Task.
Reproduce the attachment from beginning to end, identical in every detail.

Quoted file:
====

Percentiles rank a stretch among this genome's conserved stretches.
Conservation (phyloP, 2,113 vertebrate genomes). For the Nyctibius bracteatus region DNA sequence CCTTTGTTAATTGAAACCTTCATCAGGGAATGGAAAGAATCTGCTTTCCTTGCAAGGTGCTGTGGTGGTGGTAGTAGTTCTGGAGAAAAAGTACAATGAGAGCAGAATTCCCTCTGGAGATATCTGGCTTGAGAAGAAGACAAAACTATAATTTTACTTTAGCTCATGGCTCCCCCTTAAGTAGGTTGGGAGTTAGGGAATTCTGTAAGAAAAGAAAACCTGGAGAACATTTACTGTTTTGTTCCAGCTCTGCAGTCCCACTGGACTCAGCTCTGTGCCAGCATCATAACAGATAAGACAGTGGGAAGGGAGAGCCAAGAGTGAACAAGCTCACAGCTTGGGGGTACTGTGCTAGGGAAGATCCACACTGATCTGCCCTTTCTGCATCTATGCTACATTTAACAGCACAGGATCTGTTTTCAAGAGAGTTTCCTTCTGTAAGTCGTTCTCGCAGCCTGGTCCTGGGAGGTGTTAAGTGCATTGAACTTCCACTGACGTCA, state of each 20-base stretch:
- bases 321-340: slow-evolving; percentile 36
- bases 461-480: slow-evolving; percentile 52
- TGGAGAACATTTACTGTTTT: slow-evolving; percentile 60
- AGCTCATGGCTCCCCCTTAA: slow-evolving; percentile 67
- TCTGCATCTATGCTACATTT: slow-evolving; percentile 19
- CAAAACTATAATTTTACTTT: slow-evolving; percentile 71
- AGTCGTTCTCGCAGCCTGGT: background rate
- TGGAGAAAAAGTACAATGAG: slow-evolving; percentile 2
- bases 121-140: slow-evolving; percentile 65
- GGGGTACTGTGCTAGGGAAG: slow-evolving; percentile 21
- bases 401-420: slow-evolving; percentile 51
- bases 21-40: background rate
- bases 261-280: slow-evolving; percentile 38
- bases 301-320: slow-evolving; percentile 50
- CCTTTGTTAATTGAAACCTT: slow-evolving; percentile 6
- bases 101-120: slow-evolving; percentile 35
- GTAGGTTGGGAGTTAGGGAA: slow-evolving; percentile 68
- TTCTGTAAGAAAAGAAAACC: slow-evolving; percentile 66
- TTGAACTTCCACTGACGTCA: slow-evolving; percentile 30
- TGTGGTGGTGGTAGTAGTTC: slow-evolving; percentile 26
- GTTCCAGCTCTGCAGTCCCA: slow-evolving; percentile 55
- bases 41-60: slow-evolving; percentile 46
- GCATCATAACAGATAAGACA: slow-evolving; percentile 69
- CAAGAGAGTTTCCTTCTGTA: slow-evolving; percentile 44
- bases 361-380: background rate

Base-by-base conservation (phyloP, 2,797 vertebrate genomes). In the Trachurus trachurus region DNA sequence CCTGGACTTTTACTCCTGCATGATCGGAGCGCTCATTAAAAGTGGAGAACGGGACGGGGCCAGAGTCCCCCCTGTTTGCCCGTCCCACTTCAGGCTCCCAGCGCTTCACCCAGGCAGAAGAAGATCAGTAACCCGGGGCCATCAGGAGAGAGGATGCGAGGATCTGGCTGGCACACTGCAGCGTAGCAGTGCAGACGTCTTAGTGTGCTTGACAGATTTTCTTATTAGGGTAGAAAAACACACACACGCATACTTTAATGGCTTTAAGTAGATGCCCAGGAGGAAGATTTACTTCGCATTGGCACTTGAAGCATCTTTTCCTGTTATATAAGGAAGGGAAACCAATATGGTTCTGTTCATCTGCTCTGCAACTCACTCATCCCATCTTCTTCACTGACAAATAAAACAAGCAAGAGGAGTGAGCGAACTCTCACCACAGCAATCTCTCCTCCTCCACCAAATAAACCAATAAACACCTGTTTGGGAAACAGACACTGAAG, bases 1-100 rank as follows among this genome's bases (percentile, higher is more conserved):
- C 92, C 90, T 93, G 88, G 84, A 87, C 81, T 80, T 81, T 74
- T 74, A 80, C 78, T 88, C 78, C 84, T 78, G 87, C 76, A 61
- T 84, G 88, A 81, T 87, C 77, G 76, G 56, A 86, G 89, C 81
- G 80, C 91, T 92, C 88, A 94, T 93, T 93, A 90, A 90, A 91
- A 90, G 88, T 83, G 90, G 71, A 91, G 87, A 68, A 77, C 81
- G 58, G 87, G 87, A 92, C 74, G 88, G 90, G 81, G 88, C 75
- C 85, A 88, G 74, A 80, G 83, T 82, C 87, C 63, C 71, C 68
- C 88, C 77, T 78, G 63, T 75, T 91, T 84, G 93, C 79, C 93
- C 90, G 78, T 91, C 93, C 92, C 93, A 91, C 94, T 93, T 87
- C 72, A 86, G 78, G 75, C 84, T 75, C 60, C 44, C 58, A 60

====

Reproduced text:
Percentiles rank a stretch among this genome's conserved stretches.
Conservation (phyloP, 2,113 vertebrate genomes). For the Nyctibius bracteatus region DNA sequence CCTTTGTTAATTGAAACCTTCATCAGGGAATGGAAAGAATCTGCTTTCCTTGCAAGGTGCTGTGGTGGTGGTAGTAGTTCTGGAGAAAAAGTACAATGAGAGCAGAATTCCCTCTGGAGATATCTGGCTTGAGAAGAAGACAAAACTATAATTTTACTTTAGCTCATGGCTCCCCCTTAAGTAGGTTGGGAGTTAGGGAATTCTGTAAGAAAAGAAAACCTGGAGAACATTTACTGTTTTGTTCCAGCTCTGCAGTCCCACTGGACTCAGCTCTGTGCCAGCATCATAACAGATAAGACAGTGGGAAGGGAGAGCCAAGAGTGAACAAGCTCACAGCTTGGGGGTACTGTGCTAGGGAAGATCCACACTGATCTGCCCTTTCTGCATCTATGCTACATTTAACAGCACAGGATCTGTTTTCAAGAGAGTTTCCTTCTGTAAGTCGTTCTCGCAGCCTGGTCCTGGGAGGTGTTAAGTGCATTGAACTTCCACTGACGTCA, state of each 20-base stretch:
- bases 321-340: slow-evolving; percentile 36
- bases 461-480: slow-evolving; percentile 52
- TGGAGAACATTTACTGTTTT: slow-evolving; percentile 60
- AGCTCATGGCTCCCCCTTAA: slow-evolving; percentile 67
- TCTGCATCTATGCTACATTT: slow-evolving; percentile 19
- CAAAACTATAATTTTACTTT: slow-evolving; percentile 71
- AGTCGTTCTCGCAGCCTGGT: background rate
- TGGAGAAAAAGTACAATGAG: slow-evolving; percentile 2
- bases 121-140: slow-evolving; percentile 65
- GGGGTACTGTGCTAGGGAAG: slow-evolving; percentile 21
- bases 401-420: slow-evolving; percentile 51
- bases 21-40: background rate
- bases 261-280: slow-evolving; percentile 38
- bases 301-320: slow-evolving; percentile 50
- CCTTTGTTAATTGAAACCTT: slow-evolving; percentile 6
- bases 101-120: slow-evolving; percentile 35
- GTAGGTTGGGAGTTAGGGAA: slow-evolving; percentile 68
- TTCTGTAAGAAAAGAAAACC: slow-evolving; percentile 66
- TTGAACTTCCACTGACGTCA: slow-evolving; percentile 30
- TGTGGTGGTGGTAGTAGTTC: slow-evolving; percentile 26
- GTTCCAGCTCTGCAGTCCCA: slow-evolving; percentile 55
- bases 41-60: slow-evolving; percentile 46
- GCATCATAACAGATAAGACA: slow-evolving; percentile 69
- CAAGAGAGTTTCCTTCTGTA: slow-evolving; percentile 44
- bases 361-380: background rate

Base-by-base conservation (phyloP, 2,797 vertebrate genomes). In the Trachurus trachurus region DNA sequence CCTGGACTTTTACTCCTGCATGATCGGAGCGCTCATTAAAAGTGGAGAACGGGACGGGGCCAGAGTCCCCCCTGTTTGCCCGTCCCACTTCAGGCTCCCAGCGCTTCACCCAGGCAGAAGAAGATCAGTAACCCGGGGCCATCAGGAGAGAGGATGCGAGGATCTGGCTGGCACACTGCAGCGTAGCAGTGCAGACGTCTTAGTGTGCTTGACAGATTTTCTTATTAGGGTAGAAAAACACACACACGCATACTTTAATGGCTTTAAGTAGATGCCCAGGAGGAAGATTTACTTCGCATTGGCACTTGAAGCATCTTTTCCTGTTATATAAGGAAGGGAAACCAATATGGTTCTGTTCATCTGCTCTGCAACTCACTCATCCCATCTTCTTCACTGACAAATAAAACAAGCAAGAGGAGTGAGCGAACTCTCACCACAGCAATCTCTCCTCCTCCACCAAATAAACCAATAAACACCTGTTTGGGAAACAGACACTGAAG, bases 1-100 rank as follows among this genome's bases (percentile, higher is more conserved):
- C 92, C 90, T 93, G 88, G 84, A 87, C 81, T 80, T 81, T 74
- T 74, A 80, C 78, T 88, C 78, C 84, T 78, G 87, C 76, A 61
- T 84, G 88, A 81, T 87, C 77, G 76, G 56, A 86, G 89, C 81
- G 80, C 91, T 92, C 88, A 94, T 93, T 93, A 90, A 90, A 91
- A 90, G 88, T 83, G 90, G 71, A 91, G 87, A 68, A 77, C 81
- G 58, G 87, G 87, A 92, C 74, G 88, G 90, G 81, G 88, C 75
- C 85, A 88, G 74, A 80, G 83, T 82, C 87, C 63, C 71, C 68
- C 88, C 77, T 78, G 63, T 75, T 91, T 84, G 93, C 79, C 93
- C 90, G 78, T 91, C 93, C 92, C 93, A 91, C 94, T 93, T 87
- C 72, A 86, G 78, G 75, C 84, T 75, C 60, C 44, C 58, A 60